Consumer Leases in Chapter 7

Consumer Leases in Chapter 7

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In consumer chapter 7 cases, the debtor frequently will be the lessee under an unexpired residential or a vehicle lease. Because these leases rarely, if ever, benefit the estate, the trustee generally will not assume a residential or consumer personal property lease. Section 365(d)(1) of the Code provides that residential real property and personal property leases are deemed rejected if not assumed by the trustee within 60 days after the petition is filed. But are they? This past August, in a case where the trustee sought turnover of a security deposit on a residential lease, the Ninth Circuit held that §365 does not apply where the debtor has claimed the leased property as exempt after the court held that a residential lease qualified under the Oregon "homestead" exemption. Sticka v. Casserino (In re Casserino), 379 F.3d 1069, 1075 (9th Cir. 2004). The trustee argued that since the lease had not been assumed within the 60-day window provided by §365(d), the rights of the debtor had been changed to that of a tenant at sufferance. The court disagreed, holding that, as exempt property, the lease was removed from the estate and therefore not subject to assumption or rejection by the trustee. Thus, the lease continued in effect.

This leaves open the question of the rights and obligations or duties between the lessor and the debtor under an unexpired lease that has been neither assumed nor rejected. The Code is silent on this point. Is there really a problem? Experience indicates that in most cases, the parties simply go on their respective ways ignoring the fact that a bankruptcy has occurred; the debtor continues making rental payments, and the lessor continues accepting them. In that situation, both parties to the transaction are satisfied with continuing the relationship. However, a problem may arise when either the debtor is in default (not making the lease payments) or the lessor refuses to accept payment and desires to end the relationship. What are the lessor's remedies in the first case, and what rights, if any, does the debtor have in the second?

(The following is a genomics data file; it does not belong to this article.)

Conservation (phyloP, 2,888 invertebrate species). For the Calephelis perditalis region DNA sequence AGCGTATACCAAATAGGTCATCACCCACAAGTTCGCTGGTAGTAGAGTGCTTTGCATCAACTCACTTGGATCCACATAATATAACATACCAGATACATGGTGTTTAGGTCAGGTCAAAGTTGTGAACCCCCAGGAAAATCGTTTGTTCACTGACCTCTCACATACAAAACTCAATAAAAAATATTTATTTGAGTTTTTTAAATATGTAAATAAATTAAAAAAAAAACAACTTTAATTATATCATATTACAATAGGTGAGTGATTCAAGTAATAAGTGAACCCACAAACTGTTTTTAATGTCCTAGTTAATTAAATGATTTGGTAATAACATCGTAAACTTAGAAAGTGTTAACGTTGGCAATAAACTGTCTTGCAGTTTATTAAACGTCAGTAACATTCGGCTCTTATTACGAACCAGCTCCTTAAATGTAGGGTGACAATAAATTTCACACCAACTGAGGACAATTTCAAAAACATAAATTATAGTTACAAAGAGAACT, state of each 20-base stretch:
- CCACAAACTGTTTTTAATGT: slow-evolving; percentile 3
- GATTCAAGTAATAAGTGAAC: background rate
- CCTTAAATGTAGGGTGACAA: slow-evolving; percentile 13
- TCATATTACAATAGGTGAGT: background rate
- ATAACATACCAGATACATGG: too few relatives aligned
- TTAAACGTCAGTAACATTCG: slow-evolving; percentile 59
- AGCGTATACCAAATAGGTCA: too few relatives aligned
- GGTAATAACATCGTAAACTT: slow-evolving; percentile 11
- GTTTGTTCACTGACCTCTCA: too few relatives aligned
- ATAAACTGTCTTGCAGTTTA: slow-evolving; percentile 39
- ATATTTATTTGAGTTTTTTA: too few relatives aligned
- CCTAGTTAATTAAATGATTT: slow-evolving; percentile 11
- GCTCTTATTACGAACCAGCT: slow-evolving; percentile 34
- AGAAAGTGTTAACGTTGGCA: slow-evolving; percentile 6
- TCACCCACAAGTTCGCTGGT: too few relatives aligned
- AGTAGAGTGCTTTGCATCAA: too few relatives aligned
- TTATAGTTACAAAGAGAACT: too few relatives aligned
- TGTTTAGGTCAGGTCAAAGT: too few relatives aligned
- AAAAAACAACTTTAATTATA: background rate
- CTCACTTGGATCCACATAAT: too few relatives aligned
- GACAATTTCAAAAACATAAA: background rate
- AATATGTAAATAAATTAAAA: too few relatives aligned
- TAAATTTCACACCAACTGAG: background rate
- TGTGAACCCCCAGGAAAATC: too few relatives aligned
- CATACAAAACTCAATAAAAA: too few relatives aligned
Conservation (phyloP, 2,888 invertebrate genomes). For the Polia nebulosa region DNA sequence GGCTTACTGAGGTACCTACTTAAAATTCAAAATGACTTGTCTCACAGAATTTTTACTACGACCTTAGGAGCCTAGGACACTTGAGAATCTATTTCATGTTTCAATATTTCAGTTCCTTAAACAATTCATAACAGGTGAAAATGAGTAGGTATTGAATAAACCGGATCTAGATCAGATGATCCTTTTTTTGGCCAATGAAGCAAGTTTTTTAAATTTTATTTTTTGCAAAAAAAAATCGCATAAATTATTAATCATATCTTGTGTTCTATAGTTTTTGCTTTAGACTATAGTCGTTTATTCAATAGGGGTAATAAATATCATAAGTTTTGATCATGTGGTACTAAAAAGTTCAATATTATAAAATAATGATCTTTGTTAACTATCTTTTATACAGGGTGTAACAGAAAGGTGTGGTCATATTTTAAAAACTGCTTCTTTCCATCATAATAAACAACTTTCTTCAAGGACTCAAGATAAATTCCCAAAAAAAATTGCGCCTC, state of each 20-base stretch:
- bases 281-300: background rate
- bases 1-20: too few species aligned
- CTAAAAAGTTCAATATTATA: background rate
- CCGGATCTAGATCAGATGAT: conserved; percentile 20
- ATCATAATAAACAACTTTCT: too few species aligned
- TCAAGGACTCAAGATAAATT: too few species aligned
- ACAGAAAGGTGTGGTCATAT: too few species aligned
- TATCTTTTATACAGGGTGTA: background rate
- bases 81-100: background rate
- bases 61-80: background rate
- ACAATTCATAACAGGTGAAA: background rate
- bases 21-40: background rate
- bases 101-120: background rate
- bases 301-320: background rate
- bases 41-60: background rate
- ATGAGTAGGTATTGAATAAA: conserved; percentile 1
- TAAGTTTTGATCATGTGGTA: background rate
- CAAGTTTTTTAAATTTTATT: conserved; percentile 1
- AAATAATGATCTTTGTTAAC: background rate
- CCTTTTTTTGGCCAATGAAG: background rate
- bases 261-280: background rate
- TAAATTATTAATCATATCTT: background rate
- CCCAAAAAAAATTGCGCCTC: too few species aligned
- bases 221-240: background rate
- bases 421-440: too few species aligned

If the debtor does not make the rental payments, two separate and distinct situations exist. First, the debtor may have been current when the petition was filed, but has fallen behind post-petition. Second, the debtor may be delinquent in the pre-petition rent, but current with post-petition rent.

The first case, a post-petition default, also presents two separate issues: possession and collection of unpaid rent. A lessor should be entitled to proceed with an action in state court (after obtaining relief from stay if it has not already been terminated), thereby recovering possession. But may the lessor also recover the unpaid rent or other damages? Courts have uniformly held that, irrespective of when the payment may otherwise come due, if the obligation arose out of a pre-petition transaction, a debtor's personal liability is discharged under §727(b). Thus, it would seem that any attempt by a lessor to recover unpaid post-petition rent would be barred and a violation of the discharge injunction under §524 (see, e.g., In re Miller, 247 B.R. 224 (Bankr. E.D. Mich. 2000)).

Casserino did leave one avenue open for the lessor to recover, at least in part, unpaid rent and other damages: the security deposit. Under the lease and Oregon law, the security deposit (one month's reserved rent plus $400) in Casserino could only be used for unpaid rent and up to $400 in repairs. (Note: The same result would also follow in states adopting the Uniform Residential Landlord and Tenant Act, §2.101(b).) The security deposit cannot be detached from the rest of the lease and properly remains with the lessor, available to the lessor to apply to unpaid rent and repairs. The extent to which the lessor could retain any part of the security deposit that did not represent prepaid rent to delinquent rents will depend on the lease and applicable state law.

Another potential theory for recovery is whether a lease is severable into increments of time equal to the rental payments under the terms of the lease and applicable state law—as in severing a 24-month lease into 24 separate one-month increments. Under this approach, one might treat each month as creating a "new post-petition" obligation. Here, again, there are two scenarios: a lease that is for 24 months specifying a rent of $12,000 payable in 24 monthly installments of $500 each, and a lease for 24 months payable in 24 monthly payments of $500 each but not specifying the total reserved rent for the term of the lease. Attempting to construe the former as being severable into 24 separate monthly leases will likely be met with a significant degree of judicial skepticism. On the other hand, one might logically argue that the latter is, by its terms, severable and each month creates a "new" obligation to pay the reserved rent. However, there is a caveat: A lessor advancing this argument incurs no small degree of risk. The lessor may face a contempt action brought in the bankruptcy court for a violation of the discharge injunction—an unpleasant experience.